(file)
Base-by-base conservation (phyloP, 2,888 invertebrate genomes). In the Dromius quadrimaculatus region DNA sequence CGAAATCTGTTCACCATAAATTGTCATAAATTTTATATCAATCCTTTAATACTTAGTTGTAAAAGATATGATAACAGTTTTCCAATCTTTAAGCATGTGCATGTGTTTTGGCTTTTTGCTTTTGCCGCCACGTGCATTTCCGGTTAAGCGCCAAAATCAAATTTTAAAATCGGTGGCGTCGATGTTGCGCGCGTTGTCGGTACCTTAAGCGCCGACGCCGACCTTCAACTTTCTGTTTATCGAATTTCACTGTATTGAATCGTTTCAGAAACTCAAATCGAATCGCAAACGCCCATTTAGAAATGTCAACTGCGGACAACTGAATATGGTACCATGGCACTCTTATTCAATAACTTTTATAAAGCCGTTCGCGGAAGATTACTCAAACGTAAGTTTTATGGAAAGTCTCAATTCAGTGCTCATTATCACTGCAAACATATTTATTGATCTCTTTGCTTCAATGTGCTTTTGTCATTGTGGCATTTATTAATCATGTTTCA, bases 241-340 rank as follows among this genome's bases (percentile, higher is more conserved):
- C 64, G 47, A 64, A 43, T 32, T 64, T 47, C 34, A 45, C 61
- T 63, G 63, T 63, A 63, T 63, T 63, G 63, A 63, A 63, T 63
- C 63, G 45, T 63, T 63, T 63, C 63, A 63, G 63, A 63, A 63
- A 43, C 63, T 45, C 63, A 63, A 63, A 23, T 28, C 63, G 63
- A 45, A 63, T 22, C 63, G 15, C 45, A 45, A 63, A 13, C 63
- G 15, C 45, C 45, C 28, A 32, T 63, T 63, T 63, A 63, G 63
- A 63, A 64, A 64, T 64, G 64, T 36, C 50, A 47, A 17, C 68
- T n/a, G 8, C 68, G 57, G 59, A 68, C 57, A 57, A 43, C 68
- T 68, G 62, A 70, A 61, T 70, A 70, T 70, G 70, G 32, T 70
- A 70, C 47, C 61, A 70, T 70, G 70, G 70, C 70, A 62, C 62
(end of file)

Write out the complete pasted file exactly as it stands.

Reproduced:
Base-by-base conservation (phyloP, 2,888 invertebrate genomes). In the Dromius quadrimaculatus region DNA sequence CGAAATCTGTTCACCATAAATTGTCATAAATTTTATATCAATCCTTTAATACTTAGTTGTAAAAGATATGATAACAGTTTTCCAATCTTTAAGCATGTGCATGTGTTTTGGCTTTTTGCTTTTGCCGCCACGTGCATTTCCGGTTAAGCGCCAAAATCAAATTTTAAAATCGGTGGCGTCGATGTTGCGCGCGTTGTCGGTACCTTAAGCGCCGACGCCGACCTTCAACTTTCTGTTTATCGAATTTCACTGTATTGAATCGTTTCAGAAACTCAAATCGAATCGCAAACGCCCATTTAGAAATGTCAACTGCGGACAACTGAATATGGTACCATGGCACTCTTATTCAATAACTTTTATAAAGCCGTTCGCGGAAGATTACTCAAACGTAAGTTTTATGGAAAGTCTCAATTCAGTGCTCATTATCACTGCAAACATATTTATTGATCTCTTTGCTTCAATGTGCTTTTGTCATTGTGGCATTTATTAATCATGTTTCA, bases 241-340 rank as follows among this genome's bases (percentile, higher is more conserved):
- C 64, G 47, A 64, A 43, T 32, T 64, T 47, C 34, A 45, C 61
- T 63, G 63, T 63, A 63, T 63, T 63, G 63, A 63, A 63, T 63
- C 63, G 45, T 63, T 63, T 63, C 63, A 63, G 63, A 63, A 63
- A 43, C 63, T 45, C 63, A 63, A 63, A 23, T 28, C 63, G 63
- A 45, A 63, T 22, C 63, G 15, C 45, A 45, A 63, A 13, C 63
- G 15, C 45, C 45, C 28, A 32, T 63, T 63, T 63, A 63, G 63
- A 63, A 64, A 64, T 64, G 64, T 36, C 50, A 47, A 17, C 68
- T n/a, G 8, C 68, G 57, G 59, A 68, C 57, A 57, A 43, C 68
- T 68, G 62, A 70, A 61, T 70, A 70, T 70, G 70, G 32, T 70
- A 70, C 47, C 61, A 70, T 70, G 70, G 70, C 70, A 62, C 62